Ten Leadership Tips


President  Donald Trump

I’m sure you are a bit like me when you see a title like ‘Ten Leadership Tips’ or ‘Ten Ways to Improve Work’ – perhaps a bit skeptical as to whether or not they hold any value.  I’m also not to sure that President Donald Trump will get time to read this article – but for the rest of us hopefully this short article initially prepared by Ella Rhodes (staff journalist) of the Psychologist will assist you in improving your leadership skills.  However, as the ‘Leader of the free world’ I wonder what you think of President Trump’s leadership style, as he approaches his first 100 hundred days in office; and how he measures up against these top 10 tips.  Taken from eminent psychologists in the field of leadership they provide considerable information in understanding the many complicated facets of leadership.  It isn’t that easy being a leader.

1   Leadership is about ‘us’ and for all of us

Professor Alex Haslam (University of Queensland) says ‘Leadership isn’t something that only happens in restricted spheres – it is at the heart of all group activity.  When groups succeed, it is because everyone shares a sense of “us”, and the group becomes leaderfull.’

Tip: ‘Reflect, Represent and Realise’ and you’ll find you’re a better leader of any groups in your life’.

2   Be an example of employee wellbeing

Professor Gail Kinman (University of Bedfordshire) says ‘If you expect staff to go home on time but you often work late, they will follow your lead.’  However, this type of behaviour may have long term costs for work-life balance, health and job performance.’

Tip: Maintain healthy boundaries between your own work and personal life, otherwise attempts to manage the wellbeing of others will be ineffective.

3   Good meetings demonstrate good leadership

Dr Roxane Gervais, Chair of British Psychological Society’s Division of Occupational Psychology says ‘one of the key components of leadership is awareness of the self and others; one way to illustrate this awareness is in the way one holds meetings.  ‘Meetings should be productive and for a specific purpose.  Be aware of which members wish to speak and allow them to do so.’

Tip: Respect your team’s time and only hold meetings for a specific purpose.

4   Develop your leadership potential away from the workplace

According to Professor Kevin Kniffin and collaborators from Cornell University, people who play competitive youth sports tend to show more leadership, self-respect and self-confidence when surveyed decades after their playing days.

Tip: Think more broadly about what it takes to lead people and appreciate others who demonstrate these qualities outside their work.

5   Don’t underestimate the impact of emotional intelligence

Alan Lyons, a business psychologist points to the fact that ‘the understanding, regulation, and use of emotions by leaders can have substantial impact on their ability to lead.’  Research also shows that emotional skills are critical to the successful performance of individuals at the executive level.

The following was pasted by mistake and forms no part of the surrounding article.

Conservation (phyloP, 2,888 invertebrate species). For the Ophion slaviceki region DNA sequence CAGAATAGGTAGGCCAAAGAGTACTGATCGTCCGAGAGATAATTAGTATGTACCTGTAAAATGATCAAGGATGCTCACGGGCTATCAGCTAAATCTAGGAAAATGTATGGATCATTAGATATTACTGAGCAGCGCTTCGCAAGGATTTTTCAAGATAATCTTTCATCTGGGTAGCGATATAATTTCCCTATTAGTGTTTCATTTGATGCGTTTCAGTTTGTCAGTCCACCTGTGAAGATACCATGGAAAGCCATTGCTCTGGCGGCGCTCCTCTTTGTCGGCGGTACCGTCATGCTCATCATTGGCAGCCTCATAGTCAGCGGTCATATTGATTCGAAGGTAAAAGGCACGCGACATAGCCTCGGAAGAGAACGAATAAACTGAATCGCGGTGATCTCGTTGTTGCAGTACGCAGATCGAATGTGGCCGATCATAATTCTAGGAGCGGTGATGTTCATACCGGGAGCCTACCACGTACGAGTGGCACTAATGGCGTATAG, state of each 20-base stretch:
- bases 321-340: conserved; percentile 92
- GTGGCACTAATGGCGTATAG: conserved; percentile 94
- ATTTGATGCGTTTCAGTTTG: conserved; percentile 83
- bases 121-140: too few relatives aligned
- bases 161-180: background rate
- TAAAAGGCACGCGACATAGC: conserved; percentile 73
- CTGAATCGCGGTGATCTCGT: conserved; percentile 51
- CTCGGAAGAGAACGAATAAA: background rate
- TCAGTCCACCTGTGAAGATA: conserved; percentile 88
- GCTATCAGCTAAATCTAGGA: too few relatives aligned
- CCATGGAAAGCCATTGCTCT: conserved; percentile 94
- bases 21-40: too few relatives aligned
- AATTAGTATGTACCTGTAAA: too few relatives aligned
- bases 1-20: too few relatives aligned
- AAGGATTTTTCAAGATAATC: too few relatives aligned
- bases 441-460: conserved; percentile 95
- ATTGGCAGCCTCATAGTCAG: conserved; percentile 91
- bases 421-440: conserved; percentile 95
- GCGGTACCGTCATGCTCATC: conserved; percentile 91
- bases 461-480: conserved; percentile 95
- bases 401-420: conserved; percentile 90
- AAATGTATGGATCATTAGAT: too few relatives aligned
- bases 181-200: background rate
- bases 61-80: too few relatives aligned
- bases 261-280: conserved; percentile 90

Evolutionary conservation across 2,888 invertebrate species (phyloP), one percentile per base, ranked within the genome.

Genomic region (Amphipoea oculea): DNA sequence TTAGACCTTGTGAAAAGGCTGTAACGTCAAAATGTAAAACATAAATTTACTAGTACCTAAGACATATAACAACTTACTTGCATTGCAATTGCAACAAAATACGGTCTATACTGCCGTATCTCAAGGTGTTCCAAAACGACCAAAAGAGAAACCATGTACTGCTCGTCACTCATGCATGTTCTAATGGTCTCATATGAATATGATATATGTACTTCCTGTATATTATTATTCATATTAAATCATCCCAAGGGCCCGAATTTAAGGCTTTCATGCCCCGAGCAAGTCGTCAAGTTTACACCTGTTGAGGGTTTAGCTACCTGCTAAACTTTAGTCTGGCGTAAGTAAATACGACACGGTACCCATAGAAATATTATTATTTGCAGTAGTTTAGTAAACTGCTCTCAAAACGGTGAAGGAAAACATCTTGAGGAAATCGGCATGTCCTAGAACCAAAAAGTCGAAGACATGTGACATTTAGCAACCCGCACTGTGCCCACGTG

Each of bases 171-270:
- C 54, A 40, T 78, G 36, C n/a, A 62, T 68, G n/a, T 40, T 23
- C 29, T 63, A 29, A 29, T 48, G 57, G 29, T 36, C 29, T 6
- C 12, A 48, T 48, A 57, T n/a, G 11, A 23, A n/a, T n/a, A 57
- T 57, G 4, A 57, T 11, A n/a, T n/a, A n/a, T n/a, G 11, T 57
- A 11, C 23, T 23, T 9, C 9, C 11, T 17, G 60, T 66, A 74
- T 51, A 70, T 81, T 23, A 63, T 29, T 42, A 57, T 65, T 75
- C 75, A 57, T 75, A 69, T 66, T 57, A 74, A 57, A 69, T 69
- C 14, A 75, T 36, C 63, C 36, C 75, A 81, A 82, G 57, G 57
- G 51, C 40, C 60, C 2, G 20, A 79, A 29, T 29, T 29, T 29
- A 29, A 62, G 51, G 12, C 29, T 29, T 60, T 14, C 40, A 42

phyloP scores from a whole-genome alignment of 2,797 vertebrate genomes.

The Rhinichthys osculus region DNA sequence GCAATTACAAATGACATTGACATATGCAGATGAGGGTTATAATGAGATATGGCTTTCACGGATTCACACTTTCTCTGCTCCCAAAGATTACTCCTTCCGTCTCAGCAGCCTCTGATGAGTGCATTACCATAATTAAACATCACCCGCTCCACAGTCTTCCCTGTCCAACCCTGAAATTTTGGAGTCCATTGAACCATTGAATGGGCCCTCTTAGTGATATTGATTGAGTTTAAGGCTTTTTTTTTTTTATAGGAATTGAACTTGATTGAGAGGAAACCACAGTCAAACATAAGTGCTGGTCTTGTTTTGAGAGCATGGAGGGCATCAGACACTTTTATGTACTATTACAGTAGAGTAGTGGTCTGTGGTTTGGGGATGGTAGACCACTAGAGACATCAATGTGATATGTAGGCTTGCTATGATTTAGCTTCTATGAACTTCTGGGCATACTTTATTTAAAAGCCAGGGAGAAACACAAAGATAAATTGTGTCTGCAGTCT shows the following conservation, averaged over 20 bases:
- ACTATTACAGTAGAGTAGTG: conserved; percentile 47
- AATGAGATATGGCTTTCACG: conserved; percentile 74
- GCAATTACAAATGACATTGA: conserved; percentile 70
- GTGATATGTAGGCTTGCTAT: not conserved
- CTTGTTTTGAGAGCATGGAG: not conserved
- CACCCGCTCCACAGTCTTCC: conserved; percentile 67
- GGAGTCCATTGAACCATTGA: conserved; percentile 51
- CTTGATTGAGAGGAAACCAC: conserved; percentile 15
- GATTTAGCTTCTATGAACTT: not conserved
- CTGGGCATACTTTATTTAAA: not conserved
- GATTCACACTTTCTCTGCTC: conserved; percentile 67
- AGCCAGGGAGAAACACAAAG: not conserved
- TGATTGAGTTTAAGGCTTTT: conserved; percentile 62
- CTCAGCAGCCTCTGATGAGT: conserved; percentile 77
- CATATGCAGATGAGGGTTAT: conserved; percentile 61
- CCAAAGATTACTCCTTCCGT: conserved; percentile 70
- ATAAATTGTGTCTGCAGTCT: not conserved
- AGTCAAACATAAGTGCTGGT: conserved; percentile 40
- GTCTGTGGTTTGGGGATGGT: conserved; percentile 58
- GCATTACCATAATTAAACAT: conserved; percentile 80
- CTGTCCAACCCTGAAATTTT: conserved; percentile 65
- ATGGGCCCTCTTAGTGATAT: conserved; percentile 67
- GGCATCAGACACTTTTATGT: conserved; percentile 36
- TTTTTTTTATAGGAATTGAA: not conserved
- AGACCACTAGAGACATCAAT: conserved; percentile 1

Tip: Value, measure and develop emotional intelligence in order to improve leader effectiveness.

6   Beware the glass cliff

Professor Michelle Ryan (University of Exeter, UK and University of Groningen The Netherlands) says that ‘although women still remain under-represented in the senior ranks of organisations, they are more likely to occupy leadership roles in times of increased organisational crisis – a phenomenon called the ‘glass cliff.’

Tip: Equal Opportunity is not just about the quantity of women and men in leadership positions: consider the quality of any opportunities you are offered.

7   Know your worth and don’t be afraid to negotiate

Clare Mulligan, organisation psychologist, say ‘negotiation skills are essential for anyone in a leadership position.’  She adds that women negotiate less than their male counterparts across a wide spectrum of opportunities, including travel, influential projects and openings for senior roles.

Tip: Know your worth, what you want and why, be prepared to compromise but don’t miss opportunities to influence.

8   Embrace a new era of management styles

Professor Sir Cary Cooper, president of the CIPD (and Manchester Business School, University of Manchester, says ‘As the economy is beginning to pick up, but slowly, we need a change of management style in workplaces.  We need more socially and interpersonally skilled leaders, from shop floor to top floor.’

Tip: Giving your crew more autonomy and control over what they do, and allowing them to work more flexibly, may help you navigate your ship through choppy waters.

9   Clear you mind of mental chatter

Dr Henry Ford, leader of the RSA Mindfulness Network and Executive Mindfulness Coach says that ‘creating distance between you and your thoughts strengths your ability to focus your attention, build self-awareness and fosters acceptance of the way things truly are’.

Tip: Develop your AAA-rated mind skills: Attention, Awareness and Acceptance

10   Be Aware of your own power

John Amaechi OBE (Research Fellow at the University of East London) believes that a powerful transformation occurs when leaders realise that they are made giants, by title alone. Giant’s whispers are shouts; their outbursts are explosions.  Being a leader means never forgetting this.’

Tip: Behave with the mindful vigilance of a benevolent giant.  It ensures that the same power that allows you to lift the people onto your shoulders, treads none underfoot.

For full details of this article and other interesting articles on leadership by the British Psychological Society visit the Psychologist.

Dominic McCanny is a Chartered Occupational Psychologist of the British Psychological Society and provides leadership and executive coaching.  For further information contact us.